Various artists: MySpace Records, Vol. 1
MySpace Records, Vol. 1
The online social community MySpace is a two-year-old wunderkind, boasting 40 million plus members and 11 billion monthly visits. What's made it so sexy is that its influence on the music biz rivals the pre-legalized version of Napster. A half-million musicians have MySpace homepages with streaming music clips, but it's not just crappy cover bands and derivative strivers--it's also Madonna, R.E.M., Beck, and Coldplay, sometimes previewing their new albums. Even the whole iPod/iTunes juggernaut doesn't have as much industry juice.
So when MySpace inked a deal to start its own label in partnership with Interscope, expectations were high, despite the irony of MySpace, model of the new music-biz realities, moving offline for the quaint pleasures of the allegedly nearly extinct CD.
Though it's not being packaged as such, MySpace Records, Vol. 1 is basically a so-so emo sampler, which fits in well with the teen- and college market the mega-site cultivates. Interscope provides name recognition with known entities under the Universal Records umbrella, resulting in good recent offerings from Fall Out Boy, Dashboard Confessional, and Weezer, all cunningly sandwiched in the middle of the record. It can't be a good sign when a Fall Out Boy outtake is one of an album's highlights, but so it goes. The established bands here at least know the formula: desperate lyrics with sweet vocals on the verses, chanted/shouted choruses done over heavy riffing. In contrast, the surrounding bands are still finding a sound for themselves that isn't linked to Blink-182. As such, a little formula deviation and extra tunefulness goes a long way: Waking Ashland's Elton John worship, Socratic's self-deprecating goofiness, Hollywood Undead's new wave-meets-white rap.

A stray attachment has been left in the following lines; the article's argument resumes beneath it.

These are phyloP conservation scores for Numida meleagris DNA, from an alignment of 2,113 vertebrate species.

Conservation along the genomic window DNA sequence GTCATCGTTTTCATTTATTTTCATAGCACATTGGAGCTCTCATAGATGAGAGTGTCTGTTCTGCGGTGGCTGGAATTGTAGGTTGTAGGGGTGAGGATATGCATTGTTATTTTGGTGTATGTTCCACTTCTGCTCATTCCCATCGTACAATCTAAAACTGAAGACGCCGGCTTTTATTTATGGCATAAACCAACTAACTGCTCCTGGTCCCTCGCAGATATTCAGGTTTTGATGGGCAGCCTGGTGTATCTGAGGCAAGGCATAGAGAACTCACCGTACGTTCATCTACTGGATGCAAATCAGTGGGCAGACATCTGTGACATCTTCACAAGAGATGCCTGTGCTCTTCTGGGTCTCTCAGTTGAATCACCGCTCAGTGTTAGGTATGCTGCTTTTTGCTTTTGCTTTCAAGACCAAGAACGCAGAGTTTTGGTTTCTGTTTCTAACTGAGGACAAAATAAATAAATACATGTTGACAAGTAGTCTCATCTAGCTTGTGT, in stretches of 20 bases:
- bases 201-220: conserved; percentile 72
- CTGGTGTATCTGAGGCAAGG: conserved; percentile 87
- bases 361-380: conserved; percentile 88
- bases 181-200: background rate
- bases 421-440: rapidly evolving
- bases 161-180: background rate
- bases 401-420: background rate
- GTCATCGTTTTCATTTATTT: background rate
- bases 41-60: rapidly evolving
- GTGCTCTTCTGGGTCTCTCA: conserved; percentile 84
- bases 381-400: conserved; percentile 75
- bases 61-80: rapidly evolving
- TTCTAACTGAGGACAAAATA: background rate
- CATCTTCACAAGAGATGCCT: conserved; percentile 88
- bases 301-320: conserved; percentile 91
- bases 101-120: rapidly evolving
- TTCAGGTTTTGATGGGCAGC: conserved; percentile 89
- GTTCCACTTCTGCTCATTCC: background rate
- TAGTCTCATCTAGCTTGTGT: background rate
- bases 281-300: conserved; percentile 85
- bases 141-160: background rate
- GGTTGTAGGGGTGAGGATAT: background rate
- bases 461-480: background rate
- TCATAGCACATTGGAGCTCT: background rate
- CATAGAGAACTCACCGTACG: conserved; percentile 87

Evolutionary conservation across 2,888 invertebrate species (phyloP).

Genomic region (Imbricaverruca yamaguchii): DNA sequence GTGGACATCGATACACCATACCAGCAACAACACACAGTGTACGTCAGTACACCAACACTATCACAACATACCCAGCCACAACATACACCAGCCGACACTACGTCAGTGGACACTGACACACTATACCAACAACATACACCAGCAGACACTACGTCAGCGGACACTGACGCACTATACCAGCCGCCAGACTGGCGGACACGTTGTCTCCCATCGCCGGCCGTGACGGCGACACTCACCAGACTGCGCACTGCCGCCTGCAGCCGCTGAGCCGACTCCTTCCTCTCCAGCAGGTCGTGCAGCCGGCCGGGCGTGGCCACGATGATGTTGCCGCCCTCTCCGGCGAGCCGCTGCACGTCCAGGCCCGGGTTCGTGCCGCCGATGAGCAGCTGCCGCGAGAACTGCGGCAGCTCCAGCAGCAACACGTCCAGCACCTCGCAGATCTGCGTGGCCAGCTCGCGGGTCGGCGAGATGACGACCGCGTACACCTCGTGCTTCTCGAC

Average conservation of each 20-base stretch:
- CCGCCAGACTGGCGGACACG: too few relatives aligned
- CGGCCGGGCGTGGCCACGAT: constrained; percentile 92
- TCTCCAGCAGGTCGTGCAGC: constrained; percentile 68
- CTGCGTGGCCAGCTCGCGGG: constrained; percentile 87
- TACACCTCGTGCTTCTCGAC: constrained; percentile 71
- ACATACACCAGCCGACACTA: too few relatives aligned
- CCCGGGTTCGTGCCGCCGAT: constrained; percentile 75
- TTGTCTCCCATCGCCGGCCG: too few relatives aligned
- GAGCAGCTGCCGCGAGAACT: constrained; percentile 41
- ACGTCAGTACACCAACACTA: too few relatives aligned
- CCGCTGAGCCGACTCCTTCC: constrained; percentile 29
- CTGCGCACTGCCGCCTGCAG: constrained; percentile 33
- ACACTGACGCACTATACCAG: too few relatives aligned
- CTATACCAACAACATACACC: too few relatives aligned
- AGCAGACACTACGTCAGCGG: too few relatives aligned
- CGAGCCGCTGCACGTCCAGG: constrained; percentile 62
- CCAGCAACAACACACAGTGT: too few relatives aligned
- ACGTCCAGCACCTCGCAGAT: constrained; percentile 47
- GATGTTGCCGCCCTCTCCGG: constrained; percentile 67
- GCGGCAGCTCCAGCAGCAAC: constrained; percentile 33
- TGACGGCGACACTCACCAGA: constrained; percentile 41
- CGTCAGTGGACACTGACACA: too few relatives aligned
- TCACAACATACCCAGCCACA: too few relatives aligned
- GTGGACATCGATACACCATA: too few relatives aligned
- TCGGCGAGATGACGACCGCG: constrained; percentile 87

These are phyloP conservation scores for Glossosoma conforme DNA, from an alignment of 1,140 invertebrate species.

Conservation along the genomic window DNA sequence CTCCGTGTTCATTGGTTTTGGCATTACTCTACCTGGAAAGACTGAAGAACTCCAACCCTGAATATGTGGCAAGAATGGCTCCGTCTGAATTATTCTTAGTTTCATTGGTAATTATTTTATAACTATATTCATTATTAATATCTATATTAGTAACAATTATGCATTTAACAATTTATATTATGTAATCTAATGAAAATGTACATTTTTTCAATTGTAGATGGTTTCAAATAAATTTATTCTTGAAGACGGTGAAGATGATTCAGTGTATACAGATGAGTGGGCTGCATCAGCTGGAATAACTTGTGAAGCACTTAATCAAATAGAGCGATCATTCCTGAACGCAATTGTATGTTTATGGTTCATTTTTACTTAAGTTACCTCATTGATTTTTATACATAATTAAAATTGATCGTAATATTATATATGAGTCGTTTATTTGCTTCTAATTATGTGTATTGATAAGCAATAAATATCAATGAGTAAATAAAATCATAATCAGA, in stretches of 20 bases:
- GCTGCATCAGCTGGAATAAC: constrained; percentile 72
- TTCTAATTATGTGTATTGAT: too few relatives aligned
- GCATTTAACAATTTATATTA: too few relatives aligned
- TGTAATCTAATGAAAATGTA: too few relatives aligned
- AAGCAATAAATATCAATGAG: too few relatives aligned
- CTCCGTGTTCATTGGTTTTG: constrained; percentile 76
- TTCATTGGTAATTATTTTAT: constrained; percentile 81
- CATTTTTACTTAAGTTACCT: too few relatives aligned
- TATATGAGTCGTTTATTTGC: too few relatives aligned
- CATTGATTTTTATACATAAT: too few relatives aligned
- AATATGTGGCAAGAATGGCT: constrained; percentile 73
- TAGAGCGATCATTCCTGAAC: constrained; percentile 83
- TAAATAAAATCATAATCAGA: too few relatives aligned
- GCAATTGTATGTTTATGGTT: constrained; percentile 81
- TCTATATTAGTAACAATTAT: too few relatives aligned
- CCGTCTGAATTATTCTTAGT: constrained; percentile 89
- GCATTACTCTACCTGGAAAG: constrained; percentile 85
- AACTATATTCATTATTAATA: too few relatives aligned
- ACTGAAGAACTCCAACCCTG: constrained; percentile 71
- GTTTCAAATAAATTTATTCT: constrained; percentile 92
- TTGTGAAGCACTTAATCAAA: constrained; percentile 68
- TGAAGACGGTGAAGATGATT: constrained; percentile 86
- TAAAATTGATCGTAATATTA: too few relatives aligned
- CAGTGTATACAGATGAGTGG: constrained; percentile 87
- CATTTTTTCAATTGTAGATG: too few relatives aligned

But in the end, the O.C. franchise provides much of the same and in a more interesting mix, and purevolume.com capped its comp with dozens of extra MP3 files. If this is the best CD MySpace has to offer, their 'net competitors may have less to worry about than they think.
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